My contribution to Ryan McNeil’s 2015 blindspot series blogathon, where I watch a film each month that I have never seen before.
Based on director/writer Bob Fosse’s own life, and was inspired by his manic effort to edit his film Lenny while simultaneously staging the 1975 Broadway musical Chicago. The story is a semi-autobiographical account of workaholic Broadway director/choreographer Joe Gideon (Roy Scheider). He sleeps around with his dancers and his health is not good.
We repeatedly see him each morning, putting his cassette on with Vivaldi, using eye drops, medication, and taking a shower, followed by saying to himself in the mirror “It’s showtime folks”. The showtime sequence works well visually (and may have inspired Guy Richie’s Snatch), but the story doesn’t grab me emotionally. Joe is a jerk towards his wife and daughter, and it’s tough for me to care what happens to any of them. A film I admire rather than love. The film is saved by the musical numbers and a superb ending sequence with a great cover of Bye Bye Love, originally by The Everly Brothers.
The opening scene is also a highlight, a brilliant mix of music, dance and editing, using George Benson’s catchy cover of On Broadway. I have to admit I’ve never been to Broadway, so I can’t attest to whether it’s authentic. On the impressive opening, Bob Fosse is quoted as saying:
“Well, I tried to use a documentary style first of all, and it is what my life has been like since I was 25 years-old, it’s been those sort of auditions. And I’ve seen many film auditions of one kind or another, acted in a few films that had auditions, and they’ve been so unrealistic, that I tried very hard to show an audience exactly what happens. I did it in a very stylized way because you can’t spend that much time, it was paramount to show what Roy Scheider’s did, what his occupation was, and the way he handled people, and how many no’s he had to say, and the few yes’s he had, and how he was gentle with people“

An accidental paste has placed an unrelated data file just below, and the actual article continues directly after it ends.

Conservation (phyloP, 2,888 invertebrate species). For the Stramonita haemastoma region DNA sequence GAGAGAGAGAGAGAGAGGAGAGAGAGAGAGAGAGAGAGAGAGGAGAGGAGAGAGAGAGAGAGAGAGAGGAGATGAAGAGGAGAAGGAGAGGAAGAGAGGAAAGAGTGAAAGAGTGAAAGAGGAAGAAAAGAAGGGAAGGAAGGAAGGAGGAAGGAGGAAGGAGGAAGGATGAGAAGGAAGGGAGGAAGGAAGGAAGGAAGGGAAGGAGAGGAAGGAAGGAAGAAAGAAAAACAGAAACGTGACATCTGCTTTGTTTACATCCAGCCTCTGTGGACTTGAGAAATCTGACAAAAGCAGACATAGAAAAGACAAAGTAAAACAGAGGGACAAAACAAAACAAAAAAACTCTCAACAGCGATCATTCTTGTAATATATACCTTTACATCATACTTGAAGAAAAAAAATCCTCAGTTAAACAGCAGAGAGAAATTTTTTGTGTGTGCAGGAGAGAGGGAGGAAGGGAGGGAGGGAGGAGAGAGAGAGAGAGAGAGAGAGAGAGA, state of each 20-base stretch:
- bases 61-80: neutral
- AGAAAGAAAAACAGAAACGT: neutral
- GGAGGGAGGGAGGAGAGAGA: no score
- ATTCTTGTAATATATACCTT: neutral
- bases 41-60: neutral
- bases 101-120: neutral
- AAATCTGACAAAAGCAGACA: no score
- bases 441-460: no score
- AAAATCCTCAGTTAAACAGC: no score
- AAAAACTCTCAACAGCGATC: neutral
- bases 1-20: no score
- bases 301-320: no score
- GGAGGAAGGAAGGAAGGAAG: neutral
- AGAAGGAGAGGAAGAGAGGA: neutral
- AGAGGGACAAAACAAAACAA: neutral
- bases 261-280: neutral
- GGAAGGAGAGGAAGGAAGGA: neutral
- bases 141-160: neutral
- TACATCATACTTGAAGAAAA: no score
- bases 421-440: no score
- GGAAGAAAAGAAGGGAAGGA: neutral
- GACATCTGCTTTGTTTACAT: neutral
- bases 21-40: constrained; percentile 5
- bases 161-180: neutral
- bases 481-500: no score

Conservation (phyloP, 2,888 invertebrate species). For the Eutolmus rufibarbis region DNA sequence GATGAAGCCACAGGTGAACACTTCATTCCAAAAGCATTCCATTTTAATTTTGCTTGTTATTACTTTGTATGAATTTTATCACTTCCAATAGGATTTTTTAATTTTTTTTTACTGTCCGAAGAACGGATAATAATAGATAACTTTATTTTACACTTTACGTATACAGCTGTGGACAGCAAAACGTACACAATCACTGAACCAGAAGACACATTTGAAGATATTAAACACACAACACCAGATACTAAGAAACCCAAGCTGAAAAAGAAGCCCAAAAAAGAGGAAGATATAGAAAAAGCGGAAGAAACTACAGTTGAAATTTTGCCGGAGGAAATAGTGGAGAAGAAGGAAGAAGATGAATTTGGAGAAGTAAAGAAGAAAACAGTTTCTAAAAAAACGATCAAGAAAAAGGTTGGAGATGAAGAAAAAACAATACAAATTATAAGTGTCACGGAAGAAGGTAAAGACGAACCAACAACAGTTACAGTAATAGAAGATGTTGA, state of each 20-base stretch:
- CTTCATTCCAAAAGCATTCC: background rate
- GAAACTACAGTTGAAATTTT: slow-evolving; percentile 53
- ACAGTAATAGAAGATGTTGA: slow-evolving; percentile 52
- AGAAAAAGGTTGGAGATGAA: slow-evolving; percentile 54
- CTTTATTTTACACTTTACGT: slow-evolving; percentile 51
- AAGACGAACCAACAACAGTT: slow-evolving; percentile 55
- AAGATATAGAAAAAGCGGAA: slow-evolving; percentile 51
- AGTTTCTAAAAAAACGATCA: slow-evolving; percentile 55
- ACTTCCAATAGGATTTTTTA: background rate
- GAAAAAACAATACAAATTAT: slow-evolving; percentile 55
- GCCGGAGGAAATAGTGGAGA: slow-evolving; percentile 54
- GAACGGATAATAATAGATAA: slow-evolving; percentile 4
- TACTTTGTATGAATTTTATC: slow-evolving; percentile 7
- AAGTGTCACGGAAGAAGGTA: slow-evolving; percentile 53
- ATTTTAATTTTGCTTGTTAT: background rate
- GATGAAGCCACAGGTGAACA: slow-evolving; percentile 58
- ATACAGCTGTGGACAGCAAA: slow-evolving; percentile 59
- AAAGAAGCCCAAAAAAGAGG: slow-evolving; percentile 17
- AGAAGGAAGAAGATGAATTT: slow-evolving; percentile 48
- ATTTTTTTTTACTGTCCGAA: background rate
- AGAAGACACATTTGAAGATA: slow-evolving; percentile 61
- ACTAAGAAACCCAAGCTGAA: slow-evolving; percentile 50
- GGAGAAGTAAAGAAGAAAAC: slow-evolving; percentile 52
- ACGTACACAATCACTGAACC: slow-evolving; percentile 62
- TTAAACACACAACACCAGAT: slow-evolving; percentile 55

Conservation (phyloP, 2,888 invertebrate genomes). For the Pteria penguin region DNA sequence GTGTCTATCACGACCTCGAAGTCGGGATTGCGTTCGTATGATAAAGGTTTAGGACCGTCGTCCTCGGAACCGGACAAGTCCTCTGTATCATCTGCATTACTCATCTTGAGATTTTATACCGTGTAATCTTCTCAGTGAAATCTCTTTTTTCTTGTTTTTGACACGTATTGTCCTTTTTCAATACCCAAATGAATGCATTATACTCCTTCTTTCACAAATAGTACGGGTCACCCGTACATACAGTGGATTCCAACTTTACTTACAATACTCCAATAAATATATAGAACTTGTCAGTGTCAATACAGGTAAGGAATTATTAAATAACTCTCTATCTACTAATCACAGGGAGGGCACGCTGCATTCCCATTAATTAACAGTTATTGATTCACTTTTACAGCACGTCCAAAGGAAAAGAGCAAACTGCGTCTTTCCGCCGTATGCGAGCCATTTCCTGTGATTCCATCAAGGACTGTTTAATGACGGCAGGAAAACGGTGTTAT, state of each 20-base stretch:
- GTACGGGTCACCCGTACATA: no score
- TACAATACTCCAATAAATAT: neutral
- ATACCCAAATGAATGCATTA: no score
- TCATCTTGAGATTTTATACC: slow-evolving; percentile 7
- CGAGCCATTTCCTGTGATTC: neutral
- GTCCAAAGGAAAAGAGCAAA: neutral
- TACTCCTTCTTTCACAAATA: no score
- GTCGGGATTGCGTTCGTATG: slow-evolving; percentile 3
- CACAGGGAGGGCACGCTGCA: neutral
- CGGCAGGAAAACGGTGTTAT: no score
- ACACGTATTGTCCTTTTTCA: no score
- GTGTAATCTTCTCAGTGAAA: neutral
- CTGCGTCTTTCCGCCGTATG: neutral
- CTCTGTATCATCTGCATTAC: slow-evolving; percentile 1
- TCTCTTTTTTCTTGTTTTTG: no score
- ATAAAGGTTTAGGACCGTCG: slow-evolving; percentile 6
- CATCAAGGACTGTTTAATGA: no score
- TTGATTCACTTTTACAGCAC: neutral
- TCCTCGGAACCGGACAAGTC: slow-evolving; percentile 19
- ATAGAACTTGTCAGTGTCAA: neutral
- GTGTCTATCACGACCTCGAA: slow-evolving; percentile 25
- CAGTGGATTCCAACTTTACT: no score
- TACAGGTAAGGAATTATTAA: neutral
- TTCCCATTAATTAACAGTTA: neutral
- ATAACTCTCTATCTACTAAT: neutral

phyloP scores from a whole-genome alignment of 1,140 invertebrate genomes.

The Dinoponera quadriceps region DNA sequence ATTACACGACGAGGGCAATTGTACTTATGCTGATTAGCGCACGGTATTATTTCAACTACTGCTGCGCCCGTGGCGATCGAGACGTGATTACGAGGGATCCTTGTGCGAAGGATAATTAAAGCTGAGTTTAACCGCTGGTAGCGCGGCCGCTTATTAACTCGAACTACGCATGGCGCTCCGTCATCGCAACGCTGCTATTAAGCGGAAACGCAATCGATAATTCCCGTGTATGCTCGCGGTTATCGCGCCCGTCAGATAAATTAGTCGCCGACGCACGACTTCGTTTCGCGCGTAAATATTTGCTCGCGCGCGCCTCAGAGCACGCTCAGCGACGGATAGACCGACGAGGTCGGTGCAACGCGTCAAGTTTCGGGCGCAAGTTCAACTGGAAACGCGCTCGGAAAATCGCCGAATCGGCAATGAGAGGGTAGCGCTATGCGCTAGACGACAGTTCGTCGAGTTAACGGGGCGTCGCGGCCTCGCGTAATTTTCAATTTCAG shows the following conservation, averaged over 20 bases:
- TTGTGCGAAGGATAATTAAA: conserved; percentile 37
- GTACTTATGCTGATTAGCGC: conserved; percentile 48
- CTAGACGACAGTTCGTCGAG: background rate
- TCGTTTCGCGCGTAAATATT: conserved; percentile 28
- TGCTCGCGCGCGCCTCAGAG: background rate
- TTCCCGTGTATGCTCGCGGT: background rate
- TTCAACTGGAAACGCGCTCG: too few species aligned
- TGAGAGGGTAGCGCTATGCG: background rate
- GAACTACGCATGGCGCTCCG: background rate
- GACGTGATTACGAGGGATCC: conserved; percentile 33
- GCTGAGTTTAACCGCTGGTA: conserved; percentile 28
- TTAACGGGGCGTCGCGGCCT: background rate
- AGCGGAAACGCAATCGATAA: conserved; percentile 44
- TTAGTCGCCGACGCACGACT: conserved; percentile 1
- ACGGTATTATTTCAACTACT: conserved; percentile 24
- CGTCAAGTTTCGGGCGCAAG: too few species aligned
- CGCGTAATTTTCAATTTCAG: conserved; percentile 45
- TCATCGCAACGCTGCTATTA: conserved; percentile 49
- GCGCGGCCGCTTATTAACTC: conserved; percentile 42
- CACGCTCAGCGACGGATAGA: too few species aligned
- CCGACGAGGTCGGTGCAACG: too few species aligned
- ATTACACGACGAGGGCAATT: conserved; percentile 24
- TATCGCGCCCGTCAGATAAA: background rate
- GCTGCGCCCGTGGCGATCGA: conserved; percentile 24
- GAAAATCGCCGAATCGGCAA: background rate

In Bob Fosse’s Cabaret (1972), the characters were easier to root for. All That Jazz is darker and more ambiguous. The sequences involving his discussions with an angel played by Jessica Lange are interesting, maybe Joe’s meditations with himself, dreams, or idea of heaven.
In the middle of the film, there’s a script reading scene when they laugh and he doesn’t appear to hear anything, as we watch people laughing out loud in silence. This is quite disturbing. Cinematically it’s very effective, he seems very alone in this moment, and to me it suggests he’s losing his grip on reality. You could interpret the whole story as a near death scenario. An artist who can’t stop creating, can’t stop working.
All That Jazz is a film that champions creativity, and also the invisible creativity going on in the mind we don’t see. Joe really had show business in his blood. Yet it also is a film about a workaholic who can’t balance his personal life with his own ambitions.
Won 4 Oscars. Best Art Direction-Set Decoration, Best Costume Design, Best Film Editing, Best Music. Was also nominated for Best Picture, Best Director, Best Actor, Best Writing, and Best Cinematography. The film won the Palme d’Or at the 1980 Cannes Film Festival.
I’m not a huge musical fan. Even so, it’s a technically masterful film I think any serious cinephile should watch at least once in their life. If you are a workaholic, you may relate to the main character.
Favorite quotes: “To be on the wire is life. The rest is waiting”
“No, nothing I ever do is good enough. Not beautiful enough, it’s not funny enough, it’s not deep enough, it’s not anything enough. Now, when I see a rose, that’s perfect. I mean, that’s perfect. I want to look up to God and say, “How the hell did you do that? And why the hell can’t I do that?”